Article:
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2018 in Review

To keep up an ancient tradition, I figured I’ll keep up my review of the past twelve months in consumed media goods. So following on from 2015, 2016 and 2017, the first wrap-up on the new forums! (I normally draught these things and write them over a series of days, but since this software doesn’t seem to offer draughts, I’ve penned this in one sitting and it’s probably riddled with typos. 🙂 )

Summary

PC games played: numerous

Best PC games: Keep Talking and Nobody Explodes, HELLDIVERS, Transistor, Quake Champions, Bomber Crew

Worst PC games: Stardew Valley, any Battle Royale title

Board games played: 88 plays (48 games)

Best board games: Exit (series), Azul, Goa, Magic Maze, Terraforming Mars

Worst board games: T.I.M.E. Stories, Naufragos, Sebastian Fitzek Safehouse

Films watched: 47

Best films: Shaun the Sheep: The Movie, A Man for All Seasons, Trainspotting/Requiem for a Dream, Zodiac, They Live, Frost/Nixon

Worst films: Four Brothers, Total Recall,

Books read: 45

Best books: The Selfish Gene, I, Claudius, Memoirs of Hadrian, Master and Commander, Wesley: The Remarkable Story of an Owl

Worst books: The Infinities, JavaScript in Ten Minutes, The Shortest History of Germany

Countries visited: UK, Austria

A Year in Gaming

Just re-reading my round-up from last year and it all sounds very familiar. While I keep meaning to play through some of the many titles littering my Steam list, most of my gaming time involves returning to those few favoured watering holes of old. Or new! This winter I decided to try out the ranked games in Heroes of the Storm and am actually rather enjoying it. Apart from my very first placement match, where I was presumably thrown in with all manner of pillock, the games have been pretty relaxed and now I feel like I’m definitely in the right league for my skill level, the games are fair and rarely snowball, and the draught is usually where the weaknesses show.

Quake Champions has obviously been another highlight these past months. For a few weeks I was fair addicted to it, there’s something about the instant gratification and low downtime that I really enjoy, particularly standard deathmatch or instagib. It was also nice to see my stats improving a little as time went on, gradually my average deaths dropped and my damage increased slightly, though sadly that didn’t actually help my victory stats. I think I had multiple DM games where I’d top the scoreboard in damage, alive time, accuracy and K:D ratio, and still come 7th of 8 players! However I seem to have broken the addiction now, not having played for about a month. I’m sure I’ll return to it to try out CTF, but I dunno if it’ll have the same relish as a few weeks back.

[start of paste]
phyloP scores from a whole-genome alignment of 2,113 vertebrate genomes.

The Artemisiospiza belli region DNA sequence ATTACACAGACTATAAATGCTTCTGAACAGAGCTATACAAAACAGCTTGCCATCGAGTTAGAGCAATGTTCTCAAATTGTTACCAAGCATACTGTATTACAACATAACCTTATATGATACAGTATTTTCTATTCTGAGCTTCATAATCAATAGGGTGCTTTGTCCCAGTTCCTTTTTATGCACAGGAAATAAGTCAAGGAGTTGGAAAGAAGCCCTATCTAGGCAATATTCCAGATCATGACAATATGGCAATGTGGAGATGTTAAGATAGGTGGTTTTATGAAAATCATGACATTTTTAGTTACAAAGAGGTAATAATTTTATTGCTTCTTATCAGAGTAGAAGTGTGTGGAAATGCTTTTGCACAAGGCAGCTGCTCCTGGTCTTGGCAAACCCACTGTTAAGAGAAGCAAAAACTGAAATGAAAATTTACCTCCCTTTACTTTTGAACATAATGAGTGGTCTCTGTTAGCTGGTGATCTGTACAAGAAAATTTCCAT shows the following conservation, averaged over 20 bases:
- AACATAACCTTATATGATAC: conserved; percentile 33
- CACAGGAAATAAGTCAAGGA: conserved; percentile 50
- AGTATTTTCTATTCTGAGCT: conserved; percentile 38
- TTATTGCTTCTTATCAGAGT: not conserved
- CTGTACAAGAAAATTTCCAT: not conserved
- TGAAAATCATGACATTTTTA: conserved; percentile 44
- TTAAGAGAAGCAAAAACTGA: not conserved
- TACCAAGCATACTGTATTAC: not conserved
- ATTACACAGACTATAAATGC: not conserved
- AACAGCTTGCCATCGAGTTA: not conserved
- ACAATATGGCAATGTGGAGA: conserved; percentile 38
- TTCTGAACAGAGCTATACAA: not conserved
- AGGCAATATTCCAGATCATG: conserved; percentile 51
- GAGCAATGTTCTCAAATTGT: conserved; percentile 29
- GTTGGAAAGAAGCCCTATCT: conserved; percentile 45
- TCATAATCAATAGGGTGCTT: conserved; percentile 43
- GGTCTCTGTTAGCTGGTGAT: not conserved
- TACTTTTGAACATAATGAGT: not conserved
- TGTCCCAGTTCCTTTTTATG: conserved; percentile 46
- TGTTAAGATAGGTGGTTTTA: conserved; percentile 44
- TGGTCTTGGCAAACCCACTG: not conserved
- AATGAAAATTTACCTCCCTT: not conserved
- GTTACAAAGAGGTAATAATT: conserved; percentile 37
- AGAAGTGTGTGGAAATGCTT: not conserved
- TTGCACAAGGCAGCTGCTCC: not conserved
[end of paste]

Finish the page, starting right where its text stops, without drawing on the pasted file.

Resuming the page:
In terms of solo gaming, I did manage to get into a couple of little titles. Bomber Crew was one which showed a lot of promise in the premise, and it definitely scratched an itch which FTL left throbbing all those years ago. Basically you pilot a bomber during the Second World War, taking it out on various types of missions, earning money and slowly gearing up your bird. There are the same kind of calculations to make, with more action stations than crew members, things like fires and broken equipment to repair, ammo to restock, and the same trade-offs in terms of whether you should upgrade the guns or the armour etc. Unfortunately it never got quite as intense as FTL, especially as you could crash your plane and continue with a new one, so progressing through the main storyline ended up becoming a question of grinding repeatable missions to earn enough money so you could afford an all-singing, all-dancing beast on your factory bombing run, and then to hell with the crew after that.

For games with actual storylines, Alan Wake is one I’m still trying to play a bit of but kinda have to force myself to bother. It’s fairly enjoyable in terms of the story – a horror writer with writer’s block ends up living out his nightmares on a holiday retreat, very Steven King – but the game itself just feels a bit dull, gradually bungling through the levels, fighting lack-lustre enemies. In particular I was annoyed that you’re supposed to pick up pages of the novel and discover the story that way, but I’m sure I missed some of them in the levels I’ve played through, and there’s no way I’m going back looking for them. Maybe I’ll carry on at some point, but probably not.

Another I’ve been trying to play recently is Transistor, which is a seriously delicious game from the polish and visuals, but in terms of gameplay just hasn’t really gripped me yet. The skills seem to all chain onto one another, so a bit like Magicka there’s a large number of potential ways to use those abilities, and I’m not really interested in experimenting with them, although I presume that’s a large part of the appeal. The storyline so far has been pretty intriguing though, so maybe I’ll stick at it.

A couple of honourable last mentions: Papers, Please has been on my list for long enough and I finally got around to giving it a run. A couple of hours with it was enough for me, but it’s a superb idea and really well implemented. Sit in your customs booth checking the papers of all people trying to cross the border, gradually ramp up the difficulty, include a few little subplots with certain recurring characters and decisions to make – do you take the bribe and let the criminal through or call security? Brilliant. The only problem I had was that I played it in short bites, half an hour here and there, and since each level adds an extra layer of complexity, I never got proficient enough to feel like I was learning anything. Maybe playing the game in one sitting makes for a more enjoyable experience.